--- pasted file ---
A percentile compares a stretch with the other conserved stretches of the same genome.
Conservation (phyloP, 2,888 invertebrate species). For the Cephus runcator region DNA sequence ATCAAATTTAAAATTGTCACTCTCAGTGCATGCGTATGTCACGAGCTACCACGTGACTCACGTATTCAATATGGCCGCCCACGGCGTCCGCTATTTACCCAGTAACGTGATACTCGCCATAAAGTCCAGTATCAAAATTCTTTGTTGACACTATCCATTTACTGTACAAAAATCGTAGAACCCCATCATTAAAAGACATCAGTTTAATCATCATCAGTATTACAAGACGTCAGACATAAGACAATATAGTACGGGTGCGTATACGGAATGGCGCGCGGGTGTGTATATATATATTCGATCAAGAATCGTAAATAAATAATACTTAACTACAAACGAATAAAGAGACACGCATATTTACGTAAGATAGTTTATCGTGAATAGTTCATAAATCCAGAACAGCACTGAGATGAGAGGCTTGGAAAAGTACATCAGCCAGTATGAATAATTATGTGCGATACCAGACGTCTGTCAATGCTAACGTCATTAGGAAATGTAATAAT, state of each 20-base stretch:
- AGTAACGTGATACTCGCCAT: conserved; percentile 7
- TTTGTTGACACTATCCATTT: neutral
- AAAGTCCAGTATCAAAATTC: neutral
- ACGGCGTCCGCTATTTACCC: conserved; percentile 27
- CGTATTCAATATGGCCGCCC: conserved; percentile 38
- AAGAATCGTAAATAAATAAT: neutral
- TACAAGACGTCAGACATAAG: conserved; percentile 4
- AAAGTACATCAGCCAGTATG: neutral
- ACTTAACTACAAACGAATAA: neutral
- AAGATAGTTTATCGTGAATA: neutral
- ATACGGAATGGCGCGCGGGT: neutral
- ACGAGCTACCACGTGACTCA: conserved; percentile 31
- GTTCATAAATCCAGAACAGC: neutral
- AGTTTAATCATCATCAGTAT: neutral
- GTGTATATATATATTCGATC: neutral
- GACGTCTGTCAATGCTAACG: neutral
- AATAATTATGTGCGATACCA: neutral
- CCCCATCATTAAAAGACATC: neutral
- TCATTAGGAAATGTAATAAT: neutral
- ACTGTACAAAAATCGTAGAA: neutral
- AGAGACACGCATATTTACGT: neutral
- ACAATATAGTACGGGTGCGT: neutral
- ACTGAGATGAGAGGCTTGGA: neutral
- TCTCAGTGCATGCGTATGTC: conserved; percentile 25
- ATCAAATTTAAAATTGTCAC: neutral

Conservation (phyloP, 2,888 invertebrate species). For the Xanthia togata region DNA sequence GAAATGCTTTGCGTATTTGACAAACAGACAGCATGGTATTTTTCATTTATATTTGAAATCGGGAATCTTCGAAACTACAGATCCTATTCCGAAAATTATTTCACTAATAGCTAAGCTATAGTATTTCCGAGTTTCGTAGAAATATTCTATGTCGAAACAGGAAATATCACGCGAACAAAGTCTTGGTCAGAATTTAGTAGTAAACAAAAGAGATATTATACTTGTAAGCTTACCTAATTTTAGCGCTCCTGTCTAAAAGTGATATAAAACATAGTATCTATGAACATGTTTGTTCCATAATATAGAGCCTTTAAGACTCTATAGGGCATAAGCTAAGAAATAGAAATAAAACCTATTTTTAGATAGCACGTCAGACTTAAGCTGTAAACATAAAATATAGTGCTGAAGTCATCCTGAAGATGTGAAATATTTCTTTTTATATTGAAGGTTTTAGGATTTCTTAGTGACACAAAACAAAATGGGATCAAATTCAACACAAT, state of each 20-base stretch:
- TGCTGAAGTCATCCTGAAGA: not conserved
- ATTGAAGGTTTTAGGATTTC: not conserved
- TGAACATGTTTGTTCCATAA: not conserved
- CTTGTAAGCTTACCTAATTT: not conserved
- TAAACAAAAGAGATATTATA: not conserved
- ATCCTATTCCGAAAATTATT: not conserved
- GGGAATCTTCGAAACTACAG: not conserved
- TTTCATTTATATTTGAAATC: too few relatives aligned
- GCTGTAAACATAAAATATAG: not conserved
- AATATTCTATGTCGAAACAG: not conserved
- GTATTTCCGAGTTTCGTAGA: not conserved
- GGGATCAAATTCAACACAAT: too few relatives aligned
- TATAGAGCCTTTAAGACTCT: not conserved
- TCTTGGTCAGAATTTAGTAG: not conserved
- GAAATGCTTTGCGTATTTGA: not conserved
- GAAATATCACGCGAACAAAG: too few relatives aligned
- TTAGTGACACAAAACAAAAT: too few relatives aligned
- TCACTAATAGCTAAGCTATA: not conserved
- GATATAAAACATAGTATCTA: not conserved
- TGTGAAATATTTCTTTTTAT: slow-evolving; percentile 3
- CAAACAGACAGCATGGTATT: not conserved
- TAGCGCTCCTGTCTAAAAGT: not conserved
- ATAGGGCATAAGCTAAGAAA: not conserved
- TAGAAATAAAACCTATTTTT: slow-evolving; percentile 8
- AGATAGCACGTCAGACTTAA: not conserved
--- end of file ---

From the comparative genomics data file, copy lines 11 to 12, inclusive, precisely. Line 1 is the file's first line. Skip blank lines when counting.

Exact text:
- ACTTAACTACAAACGAATAA: neutral
- AAGATAGTTTATCGTGAATA: neutral